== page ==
USAF Studying How to Safely Fly COVID-Positive Patients

Air Force researchers and mobility crews recently evaluated six airframes in an effort to better understand the airflow of mobility aircraft in case there needs to be a large airlift of COVID-19 positive passengers.

Currently, the Air Force relies on the Transportation Isolation System, but only a few pods can be carried on a C-17.

In early April, U.S. Transportation Command issued an urgent operational need request to understand how air circulates within mobility aircraft to better guide the planning of large-scale airlifts of these patients. Within a week, Air Mobility Command established the testing process and scheduled aircraft to come in for evaluation, said Maj. David Sustello, the operations officer for AMC’s Test & Evaluation Squadron.

A KC-135, KC-10, KC-46, C-17, C-130J, and C-5 all flew in to the 155th Air Refueling Wing at Lincoln Municipal Airport in Nebraska for the testing process, where AMC Airmen, civilians, and scientists with the National Strategic Research Institute at the University of Nebraska conducted tests.

The aircraft flew in from around the country, participating in a two-day testing cycle. All aircraft were from the Active Duty, except for a KC-135 from the Nebraska base itself, but the crews were made up of Total Force Airmen.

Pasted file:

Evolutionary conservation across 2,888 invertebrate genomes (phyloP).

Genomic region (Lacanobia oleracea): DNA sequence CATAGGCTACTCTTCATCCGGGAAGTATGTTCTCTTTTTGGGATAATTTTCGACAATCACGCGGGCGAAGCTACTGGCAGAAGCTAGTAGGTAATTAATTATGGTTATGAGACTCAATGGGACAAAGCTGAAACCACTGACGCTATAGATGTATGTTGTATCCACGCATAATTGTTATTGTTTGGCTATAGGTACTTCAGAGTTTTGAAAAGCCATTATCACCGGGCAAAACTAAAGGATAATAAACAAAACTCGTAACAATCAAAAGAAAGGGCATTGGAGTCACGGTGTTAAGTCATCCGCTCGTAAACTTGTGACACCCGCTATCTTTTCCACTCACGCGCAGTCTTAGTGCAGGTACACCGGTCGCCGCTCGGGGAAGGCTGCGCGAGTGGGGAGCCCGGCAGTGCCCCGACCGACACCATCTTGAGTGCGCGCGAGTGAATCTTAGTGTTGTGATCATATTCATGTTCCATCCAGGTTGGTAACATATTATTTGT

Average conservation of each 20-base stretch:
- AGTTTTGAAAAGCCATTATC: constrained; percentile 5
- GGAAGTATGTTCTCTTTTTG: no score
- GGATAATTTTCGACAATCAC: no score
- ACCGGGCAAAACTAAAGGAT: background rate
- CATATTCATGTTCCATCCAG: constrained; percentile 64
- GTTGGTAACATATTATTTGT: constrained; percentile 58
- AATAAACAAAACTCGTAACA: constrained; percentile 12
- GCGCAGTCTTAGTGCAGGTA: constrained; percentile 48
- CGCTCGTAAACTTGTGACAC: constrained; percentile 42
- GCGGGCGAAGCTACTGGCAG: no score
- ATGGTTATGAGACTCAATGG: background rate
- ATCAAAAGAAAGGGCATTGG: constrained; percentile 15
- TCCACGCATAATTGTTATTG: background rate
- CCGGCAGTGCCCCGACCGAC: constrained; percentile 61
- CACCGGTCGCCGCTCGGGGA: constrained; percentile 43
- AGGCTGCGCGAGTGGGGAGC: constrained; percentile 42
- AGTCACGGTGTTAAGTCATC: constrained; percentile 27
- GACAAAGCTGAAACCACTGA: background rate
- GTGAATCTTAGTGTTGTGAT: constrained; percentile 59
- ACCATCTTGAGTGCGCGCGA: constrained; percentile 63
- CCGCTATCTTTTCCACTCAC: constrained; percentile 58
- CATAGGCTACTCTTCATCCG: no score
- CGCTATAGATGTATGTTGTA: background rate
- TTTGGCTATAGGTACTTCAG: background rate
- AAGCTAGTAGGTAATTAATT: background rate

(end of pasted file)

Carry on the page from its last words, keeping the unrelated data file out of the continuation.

Each aircraft underwent ground tests, as well as a two-to-three-hour flight. During the evaluation process, scientists placed systems around the aircraft that released an aerosol simulant—polystyrene latex miscrospheres—that is approximately the same size in diameter to the new coronavirus. The idea was to simulate a passenger coughing or sneezing.

The miscroscopic particles in each release carried an identification tag, such a phosphorescent dye, to give it a signature. After the ground run or flight, experts would collect samples from different parts of the plane, including inside the cockpit, to understand how air circulation could move a virus throughout the cabin. The data is being used to build computer simulations to model potential airlift missions of infected patients.

“Each aircraft tested is very different, and had their own characteristics,” Sustello said.

Experts are still analyzing the data, but the first evaluations are expected within about a week.

Because of the Defense Department-wide restriction of movement order, the personnel involved in the process had to receive waivers to fly on military aircraft to Nebraska for the test. However, they still had to wear face coverings and maintain social distance.

“It was really a victory for the Total Force structure,” Sustello said on bringing the personnel and aircraft together on such a short timeline. “I don’t think it’s too often you see six aircraft all fly to one location and all testing within a week.”